Search SFE    Search EoF

  Omit cross-reference entries  

MacDonald, John D

Entry updated 12 September 2022. Tagged: Author.

Icon made by Freepik from


(1916-1986) US author and ex-lieutenant colonel in the US Army, known mainly for such well-written thrillers as The Brass Cupcake (1950) and the twenty-one Travis McGee novels (1964-1985), which quickly evolved from seemingly escapist tales of derring-do, with strong hints of Ecological despair about the fate of Florida, into impassioned and savagely explicit laments for that state, for the planet, and for the human race; the nonfiction Reading for Survival (1987) is couched as a conversation about the past and the Near Future between Travis McGee and his intellectual guru Meyer, whose ebullient pessimism about humanity's chances increasingly sets the tone for the series from Darker Than Amber (1966) onward. None of MacDonald's sf, which began early in his career with "Cosmetics" for Astounding in February 1948, and some of which was written under the pseudonyms John Wade Farrell and Peter Reed, significantly anticipates this later mood. A first selection from his fifty or so sf stories was assembled in Other Times, Other Worlds (coll 1978).

In his first years as a publishing writer, MacDonald wrote for various markets; his first long tale may have been "You've Got to be Cold" (April-May 1947 The Shadow; vt "The Night is Over" [his original title] in More Good Old Stuff, coll 1985). His two early sf novels, Wine of the Dreamers (May 1950 Startling Stories; 1951; vt Planet of the Dreamers 1953) and Ballroom of the Skies (1952), were both polished and proficient adventures in Paranoid sf involving extraterrestrial manipulations of humanity: inadvertent in the first book, as the Alien dreamers on their distant planet think humans are their dreams; and in the second, set soon after World War Three in a world dominated by India, as part of a winnowing process to select good leadership material to help rule the galaxy (see Uplift). A later novel, The Girl, the Gold Watch & Everything (1962), filmed for Television as The Girl, the Gold Watch & Everything (1980) directed by William Wiard, is a complicated comic adventure with elements of homage to Thorne Smith's fantasies, though the darker elements implied in this kind of frolic are more sharply foregrounded by MacDonald: the protagonist inherits an Invention from his recently deceased uncle, a watch which, when correctly used, speeds up time for him alone, rendering him invisible to the people in real, apparently frozen, time, allowing him to invade the privacy of others and giving him great power (see Invisibility; Stasis Field; Time Distortion). All three novels were assembled as Time and Tomorrow (omni 1980). [JC/PN]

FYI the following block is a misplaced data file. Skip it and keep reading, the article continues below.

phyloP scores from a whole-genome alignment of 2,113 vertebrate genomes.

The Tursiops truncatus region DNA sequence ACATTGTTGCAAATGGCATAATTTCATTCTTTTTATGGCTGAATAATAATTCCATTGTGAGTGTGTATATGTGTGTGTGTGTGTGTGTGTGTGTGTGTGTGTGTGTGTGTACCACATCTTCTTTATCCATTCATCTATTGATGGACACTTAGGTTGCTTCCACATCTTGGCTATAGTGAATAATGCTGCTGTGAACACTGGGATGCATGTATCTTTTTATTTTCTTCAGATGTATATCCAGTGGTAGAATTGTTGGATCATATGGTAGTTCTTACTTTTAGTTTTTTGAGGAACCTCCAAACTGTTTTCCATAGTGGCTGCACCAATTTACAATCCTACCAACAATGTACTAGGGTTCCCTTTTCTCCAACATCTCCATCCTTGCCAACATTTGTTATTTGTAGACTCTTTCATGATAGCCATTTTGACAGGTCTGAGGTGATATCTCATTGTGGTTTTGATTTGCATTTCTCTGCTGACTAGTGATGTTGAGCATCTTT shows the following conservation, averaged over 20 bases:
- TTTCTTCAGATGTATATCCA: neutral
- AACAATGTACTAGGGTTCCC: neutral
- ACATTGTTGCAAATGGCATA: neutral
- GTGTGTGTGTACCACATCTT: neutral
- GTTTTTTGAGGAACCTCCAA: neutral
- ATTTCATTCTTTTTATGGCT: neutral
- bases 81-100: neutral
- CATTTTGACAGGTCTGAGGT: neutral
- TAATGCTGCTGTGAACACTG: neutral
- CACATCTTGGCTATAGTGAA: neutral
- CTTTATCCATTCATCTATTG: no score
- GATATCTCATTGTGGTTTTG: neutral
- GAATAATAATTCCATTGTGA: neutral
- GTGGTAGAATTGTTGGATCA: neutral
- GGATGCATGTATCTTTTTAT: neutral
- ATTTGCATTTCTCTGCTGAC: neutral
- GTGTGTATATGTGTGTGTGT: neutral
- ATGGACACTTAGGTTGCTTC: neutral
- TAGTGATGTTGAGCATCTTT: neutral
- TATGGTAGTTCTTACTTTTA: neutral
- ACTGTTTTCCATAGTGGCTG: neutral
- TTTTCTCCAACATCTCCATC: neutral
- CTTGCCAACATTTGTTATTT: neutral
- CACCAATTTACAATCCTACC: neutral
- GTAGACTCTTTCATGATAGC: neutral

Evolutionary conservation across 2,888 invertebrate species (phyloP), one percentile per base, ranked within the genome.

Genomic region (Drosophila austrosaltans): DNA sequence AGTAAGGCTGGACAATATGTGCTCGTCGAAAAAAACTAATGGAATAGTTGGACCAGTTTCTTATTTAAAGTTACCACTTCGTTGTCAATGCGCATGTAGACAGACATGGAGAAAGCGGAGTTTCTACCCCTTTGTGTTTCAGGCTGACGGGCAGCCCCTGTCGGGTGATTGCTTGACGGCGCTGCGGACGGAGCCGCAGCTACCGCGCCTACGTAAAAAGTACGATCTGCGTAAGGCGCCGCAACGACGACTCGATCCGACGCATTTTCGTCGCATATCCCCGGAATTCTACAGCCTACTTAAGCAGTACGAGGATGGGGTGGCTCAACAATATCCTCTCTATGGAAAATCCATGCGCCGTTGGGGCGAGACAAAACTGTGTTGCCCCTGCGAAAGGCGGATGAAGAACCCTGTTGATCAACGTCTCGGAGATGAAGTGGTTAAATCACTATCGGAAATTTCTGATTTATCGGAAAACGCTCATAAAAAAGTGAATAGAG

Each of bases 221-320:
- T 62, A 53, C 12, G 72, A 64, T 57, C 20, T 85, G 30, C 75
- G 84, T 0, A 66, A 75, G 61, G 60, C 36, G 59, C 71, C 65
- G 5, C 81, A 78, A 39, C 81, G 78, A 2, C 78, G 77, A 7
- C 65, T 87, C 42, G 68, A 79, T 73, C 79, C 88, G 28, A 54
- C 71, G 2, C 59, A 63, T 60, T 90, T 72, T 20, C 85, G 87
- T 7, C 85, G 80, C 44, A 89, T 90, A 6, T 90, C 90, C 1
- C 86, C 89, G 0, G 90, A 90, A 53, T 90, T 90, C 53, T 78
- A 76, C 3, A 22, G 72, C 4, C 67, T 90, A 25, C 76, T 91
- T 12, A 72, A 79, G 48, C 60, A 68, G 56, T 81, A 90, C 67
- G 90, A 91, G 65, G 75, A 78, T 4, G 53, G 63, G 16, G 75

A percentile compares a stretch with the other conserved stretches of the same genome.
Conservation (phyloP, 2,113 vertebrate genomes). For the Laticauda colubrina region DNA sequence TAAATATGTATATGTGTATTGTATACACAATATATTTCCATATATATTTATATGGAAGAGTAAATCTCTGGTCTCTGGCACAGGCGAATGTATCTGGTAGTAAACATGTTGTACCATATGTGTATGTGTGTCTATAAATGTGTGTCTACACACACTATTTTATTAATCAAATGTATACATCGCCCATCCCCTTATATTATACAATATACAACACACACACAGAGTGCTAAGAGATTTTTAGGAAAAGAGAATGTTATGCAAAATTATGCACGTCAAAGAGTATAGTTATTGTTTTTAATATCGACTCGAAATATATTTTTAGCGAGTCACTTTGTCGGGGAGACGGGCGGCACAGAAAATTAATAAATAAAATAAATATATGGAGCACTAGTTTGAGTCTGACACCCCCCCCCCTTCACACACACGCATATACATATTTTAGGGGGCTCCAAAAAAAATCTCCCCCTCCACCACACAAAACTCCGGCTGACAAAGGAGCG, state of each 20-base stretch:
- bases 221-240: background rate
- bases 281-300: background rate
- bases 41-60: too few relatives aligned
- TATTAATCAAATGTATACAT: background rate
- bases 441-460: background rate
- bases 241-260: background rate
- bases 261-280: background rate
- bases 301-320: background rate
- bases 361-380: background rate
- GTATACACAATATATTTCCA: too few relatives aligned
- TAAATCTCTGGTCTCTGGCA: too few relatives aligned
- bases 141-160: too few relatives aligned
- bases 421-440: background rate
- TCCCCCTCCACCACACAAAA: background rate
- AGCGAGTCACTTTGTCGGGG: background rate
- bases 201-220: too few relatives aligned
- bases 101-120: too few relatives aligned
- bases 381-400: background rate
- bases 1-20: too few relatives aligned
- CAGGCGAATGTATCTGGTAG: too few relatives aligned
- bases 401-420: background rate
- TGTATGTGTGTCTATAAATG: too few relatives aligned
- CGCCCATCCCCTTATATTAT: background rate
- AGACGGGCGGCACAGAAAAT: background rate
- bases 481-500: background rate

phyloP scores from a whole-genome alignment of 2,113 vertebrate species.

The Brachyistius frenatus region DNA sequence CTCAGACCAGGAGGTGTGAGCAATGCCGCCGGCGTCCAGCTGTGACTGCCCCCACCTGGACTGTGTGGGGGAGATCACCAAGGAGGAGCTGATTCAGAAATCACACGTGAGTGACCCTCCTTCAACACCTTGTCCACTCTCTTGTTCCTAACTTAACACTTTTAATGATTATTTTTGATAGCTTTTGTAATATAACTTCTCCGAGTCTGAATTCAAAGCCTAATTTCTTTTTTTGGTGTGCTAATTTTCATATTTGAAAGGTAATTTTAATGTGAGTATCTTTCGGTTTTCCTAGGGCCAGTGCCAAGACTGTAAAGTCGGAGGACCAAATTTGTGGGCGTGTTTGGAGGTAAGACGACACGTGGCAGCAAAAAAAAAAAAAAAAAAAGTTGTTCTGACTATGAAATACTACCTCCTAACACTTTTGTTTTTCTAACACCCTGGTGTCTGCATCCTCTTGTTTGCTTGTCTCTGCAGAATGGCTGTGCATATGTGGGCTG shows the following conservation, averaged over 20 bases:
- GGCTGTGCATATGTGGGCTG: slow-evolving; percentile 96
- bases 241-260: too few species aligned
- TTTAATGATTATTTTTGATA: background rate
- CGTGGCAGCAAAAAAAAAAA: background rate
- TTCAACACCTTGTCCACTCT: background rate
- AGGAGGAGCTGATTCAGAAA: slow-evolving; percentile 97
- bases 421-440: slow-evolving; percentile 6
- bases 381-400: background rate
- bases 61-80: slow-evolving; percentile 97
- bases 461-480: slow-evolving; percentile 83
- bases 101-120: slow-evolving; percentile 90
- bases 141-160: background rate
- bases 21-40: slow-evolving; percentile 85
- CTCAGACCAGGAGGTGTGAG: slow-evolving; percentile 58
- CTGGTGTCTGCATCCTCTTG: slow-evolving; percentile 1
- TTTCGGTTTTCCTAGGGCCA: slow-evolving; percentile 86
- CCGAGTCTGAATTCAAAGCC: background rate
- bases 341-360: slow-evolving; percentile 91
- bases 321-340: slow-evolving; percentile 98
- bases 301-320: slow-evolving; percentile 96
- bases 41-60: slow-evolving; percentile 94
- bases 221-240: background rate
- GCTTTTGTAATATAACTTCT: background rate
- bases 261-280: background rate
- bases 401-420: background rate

see also: Leisure; Pulp.

John Dann MacDonald

born Sharon, Pennsylvania: 24 July 1916

died Milwaukee, Wisconsin: 28 December 1986

works (highly selected)


  • Reading for Survival (Washington, District of Columbia: Center for the Book of the Library of Congress, 1987) [nonfiction: pb/nonpictorial]

about the author


previous versions of this entry

This website uses cookies.  More information here. Accept Cookies